In-office whitening treatment may also include blue light from LEDs or a laser. However, there is evidence that using high-intensity light may not improve the effects of bleaching. It may contribute to tooth sensitivity and even phototoxic damage.6, 7

Pros Cons
Contain higher concentrations of the bleaching agent Costs between $500 and $1,000 per treatment
Dentists provide gum shields to protect the gums Can result in temporary sensitivity
Brightens teeth more than any other treatment
Only needs to be repeated every 6 to 12 months
Provides instant results

4. Tray-Based Whitening Systems

Some whitening systems use a tray that you place in your mouth and leave in for several hours a day or overnight. Like at-home LED whitening systems, these trays contain a bleaching agent such as carbamide or hydrogen peroxide.

If you use a tray-based system according to the instructions, your teeth may be one to two shades lighter in just a few days.8 You can purchase these systems from grocery stores, pharmacies, or online. Stronger whitening trays can be purchased from your dentist with a prescription. 

Pros Cons
Professional dental advice and instruction Takes longer
Whiten teeth in the comfort of your own home Can result in temporary sensitivity
Whiten teeth at your own pace May cause sensitivity
Less expensive than completely in-office whitening treatments  Non-custom trays can lead to uneven whitening

5. Teeth Whitening Pens

Teeth whitening pens are plastic tubes with brush tips, which dispense a bleaching agent in gel form. The pen’s shape and size help reach places on teeth that might be hard to get to otherwise.

You may need to leave the gel on your teeth for a certain amount of time to get the maximum effect. Some pens dispense a gel that dries in less than one minute, making it easy to leave on.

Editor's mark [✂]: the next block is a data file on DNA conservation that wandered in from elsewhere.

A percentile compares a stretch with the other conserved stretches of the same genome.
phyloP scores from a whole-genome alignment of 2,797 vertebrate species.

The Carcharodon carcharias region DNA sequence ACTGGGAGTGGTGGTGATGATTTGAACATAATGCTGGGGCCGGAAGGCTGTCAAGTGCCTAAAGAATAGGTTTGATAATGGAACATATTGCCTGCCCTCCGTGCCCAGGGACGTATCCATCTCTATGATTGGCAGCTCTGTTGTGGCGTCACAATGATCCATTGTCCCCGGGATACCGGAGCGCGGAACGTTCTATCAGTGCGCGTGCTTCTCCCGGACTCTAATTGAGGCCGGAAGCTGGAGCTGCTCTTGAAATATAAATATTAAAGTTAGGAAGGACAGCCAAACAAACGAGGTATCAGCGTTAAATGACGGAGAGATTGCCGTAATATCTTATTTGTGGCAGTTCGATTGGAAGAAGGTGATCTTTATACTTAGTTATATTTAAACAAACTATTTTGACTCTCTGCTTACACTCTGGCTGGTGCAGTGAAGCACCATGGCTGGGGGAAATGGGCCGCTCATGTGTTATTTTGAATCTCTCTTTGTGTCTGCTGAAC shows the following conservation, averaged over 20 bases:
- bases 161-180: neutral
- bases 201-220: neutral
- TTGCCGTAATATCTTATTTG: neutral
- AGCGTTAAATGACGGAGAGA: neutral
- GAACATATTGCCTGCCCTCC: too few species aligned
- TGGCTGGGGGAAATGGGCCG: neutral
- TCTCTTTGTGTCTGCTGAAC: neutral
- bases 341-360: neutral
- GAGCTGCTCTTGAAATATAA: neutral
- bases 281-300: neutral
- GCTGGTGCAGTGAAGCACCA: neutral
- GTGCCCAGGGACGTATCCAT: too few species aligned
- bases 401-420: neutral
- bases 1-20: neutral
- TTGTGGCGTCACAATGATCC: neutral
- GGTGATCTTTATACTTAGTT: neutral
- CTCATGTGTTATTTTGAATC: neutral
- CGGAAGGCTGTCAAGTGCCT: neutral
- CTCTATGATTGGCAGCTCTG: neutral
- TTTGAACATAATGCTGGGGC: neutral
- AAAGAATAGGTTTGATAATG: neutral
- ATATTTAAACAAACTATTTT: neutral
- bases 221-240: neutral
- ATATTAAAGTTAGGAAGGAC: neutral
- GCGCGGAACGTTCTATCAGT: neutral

Like toothpaste, mouthwashes, and other whitening products, whitening pens are available over the counter (OTC). Follow the directions included with the pen. 

Pros Cons
Can easily access hard-to-reach areas of the mouth Can take longer for results to show
Easy to bring around and use daily Gel may need some time to stay on the teeth before rinsing
Accessible over the counter

6. Whitening Foam

Whitening foam is a relatively new method of teeth whitening. It gently whitens teeth while helping to clean your clear aligners, retainers, or night guard.

SNOW makes a clear aligner whitening foam that can be applied to clear aligners, certain types of retainers, and night guards.

You just pump the foam and spread it across your device. Most foams can be left in overnight or used multiple times a day.

Pros Cons
Most can be used overnight Can take longer for results to show
Easy to use and affordable Some customer reviews mention faulty containers
Simultaneously whitens and cleans your device 

What Stains are Best Removed Professionally?

If you have deep extrinsic tooth stains that are more than a year old, you might want to choose professional whitening over at-home treatments. Extrinsic stains are stains on the surface of your teeth.

Some causes include:

  • Tobacco
  • Coffee or tea
  • Red wine
  • Sodas
  • Poor oral hygiene

If your teeth are only slightly yellow or discolored, you may benefit from cheaper at-home treatments like LED whitening kits and whitening strips

What Stains are Resistant to Whitening?

Intrinsic stains develop within teeth rather than on the surface. They can be caused by trauma or exposure to certain chemicals or minerals. They also develop with age.

While professional teeth whitening can be effective for most people, it is not the best option for everyone. For example, your teeth will likely be resistant to whitening treatment if you have:

  • Tooth trauma that causes the dentin (layer under your enamel) to darken
  • Fluorosis, which is caused by excessive fluoride exposure, results in white spots on the teeth
  • Antibiotic-related tooth stains caused by tetracycline antibiotics and similar medications 
  • Thin enamel, leading to dentin exposure (which is naturally yellow and cannot lighten)
  • Other inorganic tooth stains not caused by poor oral hygiene, dark-pigmented foods, natural aging, or tobacco use